My two earlier bodies of work, Still Lovers, and Fandomania: Characters and Cosplay, are photographic studies that reveal under-examined subjects. As a visual artist I have found remarkable beauty in subjects that, on the surface, might be dismissed as aberrant and unseemly. I am fascinated by the interplay between fiction and fact and the thin line that separates the two. By keeping the line of inquiry open, I have been able to make images that raise questions. Rather than focusing on the unknown, my new work creates an alternative perspective on a popular icon: the horse.
Beginning with my years as a competitive rider, the historical and contemporary manifestations of equine imagery have intrigued me. Horses and riders have been represented in photography and film from the medium’s inception. Early practitioners, such as Edward Muybridge and Etienne Jules Marey, isolated the powerful motion and sinewy muscularity of the equine form such that these images continue to resonate in our collective unconscious.
The metaphoric potential that exists between representations of the horse—and the jockey—in movement and the spectator’s gaze, particularly in racing, is at the forefront of my new work. At the track, expectations of the horse and rider are still insatiable, and conjure in the viewer motion, athleticism, sexuality, power, performance, vulnerability, competition, financial gain, and fetishism - the same issues humans are faced with in a society that worships commodity culture and winning at all costs.
The Pleasure Park series combines digital still photography and High Definition motion video to represent the racing horse in various forms. The animal has been abstracted but also made whole by the layering of animation, archival footage, freeze-frames, still photographs, full-motion video, and sound. This series includes two video instillations: The Pleasure Park simulates a horse race and is projected on four walls with quadraphonic sound. My intent is not only to capture the poise and resilience of the fleeting animal in multidimensional space, but also to place the spectator directly in the racing environment, overwhelming them with sensation and the power of the physical form and sheer force of these trained athletes. Pleasure Park: The Jockeys, is a one-channel series of video portraits, allowing the viewer to confront the riders in their most vulnerable and unprotected state. Pleasure Park: The Horses, portrays these powerful and sinewy animals off the track, in a studio setting deprived of visual cues. Although the ritual and pageantry of the race are alluded to in the accoutrement represented the animals are suspended in motion, still, removed from the culture of commodity. The final installation includes a variety of grids composed of still images, referencing Muybridge’s earliest studies of the horse. This complete series not only regards the beauty of the racehorse and the jockey, but also raises questions about the ongoing fetishism of thoroughbreds and their ultimate expendability for spectacle.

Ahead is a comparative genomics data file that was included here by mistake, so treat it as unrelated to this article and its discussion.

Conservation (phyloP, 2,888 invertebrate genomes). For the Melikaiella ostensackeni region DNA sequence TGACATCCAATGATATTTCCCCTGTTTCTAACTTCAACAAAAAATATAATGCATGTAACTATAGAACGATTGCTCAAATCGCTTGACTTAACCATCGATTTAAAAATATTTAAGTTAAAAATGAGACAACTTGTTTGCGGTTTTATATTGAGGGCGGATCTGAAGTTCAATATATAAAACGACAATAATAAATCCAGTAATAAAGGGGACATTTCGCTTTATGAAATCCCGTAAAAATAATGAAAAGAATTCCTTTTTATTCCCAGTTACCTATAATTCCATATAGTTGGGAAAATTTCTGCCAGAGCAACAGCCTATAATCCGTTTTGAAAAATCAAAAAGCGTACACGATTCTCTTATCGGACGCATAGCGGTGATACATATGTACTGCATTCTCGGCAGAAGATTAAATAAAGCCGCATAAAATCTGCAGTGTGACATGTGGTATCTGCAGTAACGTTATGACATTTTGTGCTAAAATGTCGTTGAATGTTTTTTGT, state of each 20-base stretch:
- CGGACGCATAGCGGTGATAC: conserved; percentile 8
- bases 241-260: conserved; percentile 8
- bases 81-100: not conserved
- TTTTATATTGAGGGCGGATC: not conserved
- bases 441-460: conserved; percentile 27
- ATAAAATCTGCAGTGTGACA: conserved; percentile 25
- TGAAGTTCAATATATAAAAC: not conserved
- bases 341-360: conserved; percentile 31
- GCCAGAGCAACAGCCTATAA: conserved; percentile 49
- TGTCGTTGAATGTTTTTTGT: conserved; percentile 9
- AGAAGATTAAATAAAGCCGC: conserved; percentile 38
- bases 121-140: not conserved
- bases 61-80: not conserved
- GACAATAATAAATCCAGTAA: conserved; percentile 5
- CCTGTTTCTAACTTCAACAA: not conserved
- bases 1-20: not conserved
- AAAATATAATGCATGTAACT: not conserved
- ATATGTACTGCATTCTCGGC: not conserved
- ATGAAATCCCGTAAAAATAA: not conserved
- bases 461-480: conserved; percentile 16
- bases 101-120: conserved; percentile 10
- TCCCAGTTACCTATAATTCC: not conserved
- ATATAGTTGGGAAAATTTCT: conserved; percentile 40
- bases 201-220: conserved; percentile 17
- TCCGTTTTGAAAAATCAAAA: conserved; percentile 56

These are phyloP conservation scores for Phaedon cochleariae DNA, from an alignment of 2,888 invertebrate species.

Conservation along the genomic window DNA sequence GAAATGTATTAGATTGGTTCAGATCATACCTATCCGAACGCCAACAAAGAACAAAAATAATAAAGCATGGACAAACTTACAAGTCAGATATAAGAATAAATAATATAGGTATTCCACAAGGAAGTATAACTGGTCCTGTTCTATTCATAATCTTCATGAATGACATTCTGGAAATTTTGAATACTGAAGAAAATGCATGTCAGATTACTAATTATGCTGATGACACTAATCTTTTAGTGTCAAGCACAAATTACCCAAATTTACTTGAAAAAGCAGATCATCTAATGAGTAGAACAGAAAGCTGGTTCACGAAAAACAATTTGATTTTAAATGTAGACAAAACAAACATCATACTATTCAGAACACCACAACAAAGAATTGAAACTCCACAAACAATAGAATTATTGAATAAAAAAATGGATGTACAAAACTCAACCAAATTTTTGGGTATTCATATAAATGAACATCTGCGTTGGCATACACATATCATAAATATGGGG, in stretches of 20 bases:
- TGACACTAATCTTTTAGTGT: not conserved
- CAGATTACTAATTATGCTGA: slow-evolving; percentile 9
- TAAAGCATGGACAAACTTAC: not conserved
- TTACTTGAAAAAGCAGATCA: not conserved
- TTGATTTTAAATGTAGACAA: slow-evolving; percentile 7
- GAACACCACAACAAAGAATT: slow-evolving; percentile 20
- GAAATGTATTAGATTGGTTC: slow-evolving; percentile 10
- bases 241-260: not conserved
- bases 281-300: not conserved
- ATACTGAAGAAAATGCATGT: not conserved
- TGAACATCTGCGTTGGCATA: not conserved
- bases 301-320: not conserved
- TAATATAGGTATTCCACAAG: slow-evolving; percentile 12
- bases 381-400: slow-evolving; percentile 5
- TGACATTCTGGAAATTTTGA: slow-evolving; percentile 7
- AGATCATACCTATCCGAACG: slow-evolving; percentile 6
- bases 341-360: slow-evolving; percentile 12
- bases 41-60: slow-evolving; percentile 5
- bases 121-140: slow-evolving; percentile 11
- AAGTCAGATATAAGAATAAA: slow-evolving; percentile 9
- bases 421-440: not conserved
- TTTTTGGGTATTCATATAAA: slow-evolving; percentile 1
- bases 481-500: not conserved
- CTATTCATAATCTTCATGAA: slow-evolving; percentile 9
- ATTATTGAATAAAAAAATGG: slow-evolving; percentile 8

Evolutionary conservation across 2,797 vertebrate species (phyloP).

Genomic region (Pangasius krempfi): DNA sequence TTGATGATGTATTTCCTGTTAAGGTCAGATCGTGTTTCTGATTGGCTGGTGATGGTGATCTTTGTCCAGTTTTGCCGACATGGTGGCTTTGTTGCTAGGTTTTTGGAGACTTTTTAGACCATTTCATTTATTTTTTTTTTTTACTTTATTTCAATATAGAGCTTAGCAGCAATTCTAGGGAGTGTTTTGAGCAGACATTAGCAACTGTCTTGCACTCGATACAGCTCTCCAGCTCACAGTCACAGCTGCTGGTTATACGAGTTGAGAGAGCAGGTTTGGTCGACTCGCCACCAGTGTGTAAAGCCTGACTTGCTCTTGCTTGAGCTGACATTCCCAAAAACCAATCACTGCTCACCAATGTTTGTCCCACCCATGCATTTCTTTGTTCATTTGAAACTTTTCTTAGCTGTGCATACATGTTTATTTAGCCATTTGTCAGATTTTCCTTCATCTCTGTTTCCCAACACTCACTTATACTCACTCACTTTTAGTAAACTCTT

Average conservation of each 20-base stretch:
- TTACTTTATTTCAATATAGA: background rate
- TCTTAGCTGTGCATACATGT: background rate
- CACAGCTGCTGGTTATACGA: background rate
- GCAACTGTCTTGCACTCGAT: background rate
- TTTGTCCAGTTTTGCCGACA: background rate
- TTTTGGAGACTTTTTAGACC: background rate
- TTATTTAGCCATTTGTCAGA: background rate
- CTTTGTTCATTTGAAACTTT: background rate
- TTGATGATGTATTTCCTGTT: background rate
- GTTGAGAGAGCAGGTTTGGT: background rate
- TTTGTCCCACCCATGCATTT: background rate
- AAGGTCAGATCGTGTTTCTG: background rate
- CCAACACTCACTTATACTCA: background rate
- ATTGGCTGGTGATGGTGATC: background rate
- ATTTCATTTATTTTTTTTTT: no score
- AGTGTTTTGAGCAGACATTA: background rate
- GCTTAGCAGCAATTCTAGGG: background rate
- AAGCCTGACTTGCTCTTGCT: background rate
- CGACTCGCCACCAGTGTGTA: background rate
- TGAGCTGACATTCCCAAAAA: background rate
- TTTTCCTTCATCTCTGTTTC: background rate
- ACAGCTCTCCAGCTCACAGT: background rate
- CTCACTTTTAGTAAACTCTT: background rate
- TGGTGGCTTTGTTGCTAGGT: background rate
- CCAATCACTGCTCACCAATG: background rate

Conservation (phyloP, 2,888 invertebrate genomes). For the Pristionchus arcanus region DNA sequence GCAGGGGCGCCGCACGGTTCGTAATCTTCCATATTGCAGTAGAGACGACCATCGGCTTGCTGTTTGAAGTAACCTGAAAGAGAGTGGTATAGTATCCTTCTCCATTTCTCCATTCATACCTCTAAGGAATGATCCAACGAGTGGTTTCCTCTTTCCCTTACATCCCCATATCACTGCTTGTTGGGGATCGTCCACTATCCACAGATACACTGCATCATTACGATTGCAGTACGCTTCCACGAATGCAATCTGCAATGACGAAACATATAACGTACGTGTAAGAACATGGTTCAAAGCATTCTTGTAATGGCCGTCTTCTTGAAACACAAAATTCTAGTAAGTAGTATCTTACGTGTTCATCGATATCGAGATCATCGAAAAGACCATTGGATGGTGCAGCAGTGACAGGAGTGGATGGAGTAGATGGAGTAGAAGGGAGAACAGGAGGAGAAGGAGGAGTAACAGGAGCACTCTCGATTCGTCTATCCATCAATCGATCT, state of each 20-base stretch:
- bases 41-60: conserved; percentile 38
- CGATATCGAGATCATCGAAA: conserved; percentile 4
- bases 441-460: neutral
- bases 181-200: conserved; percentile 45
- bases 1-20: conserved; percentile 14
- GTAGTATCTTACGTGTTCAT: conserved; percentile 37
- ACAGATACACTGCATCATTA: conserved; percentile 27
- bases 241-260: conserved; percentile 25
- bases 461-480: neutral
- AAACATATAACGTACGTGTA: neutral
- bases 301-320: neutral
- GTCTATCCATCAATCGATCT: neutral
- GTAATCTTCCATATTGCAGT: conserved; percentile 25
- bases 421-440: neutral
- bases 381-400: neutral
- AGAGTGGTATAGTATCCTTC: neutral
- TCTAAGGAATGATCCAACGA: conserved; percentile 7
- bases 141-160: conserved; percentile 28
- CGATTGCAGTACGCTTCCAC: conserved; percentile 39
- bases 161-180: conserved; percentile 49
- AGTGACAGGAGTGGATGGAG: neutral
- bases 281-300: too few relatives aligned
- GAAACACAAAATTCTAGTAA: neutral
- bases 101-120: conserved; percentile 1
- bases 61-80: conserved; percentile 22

Dorfman’s 2007 series, Fandomania: Characters & Cosplay, explored the world of costume play—a pop-cultural phenomenon exported from Japan, now exploding in the US. The subjects in this series are extreme fans who frequent conventions worldwide, who dress up and live as characters from video games, Japanese manga and anime. A book of the same title has been published by Aperture.
Still Lovers, the photographic series that preceeded Fandomania, examined the intimate and domestic lives of men and women who live with life-sized silicone sex dolls. Still Lovers, the monograph, was published by Channel Photographics. Both series were the subject of solo shows at both the Edwynn Houk Gallery in New York, and multiple cities worldwide.
Elena lives between Los Angeles and New York.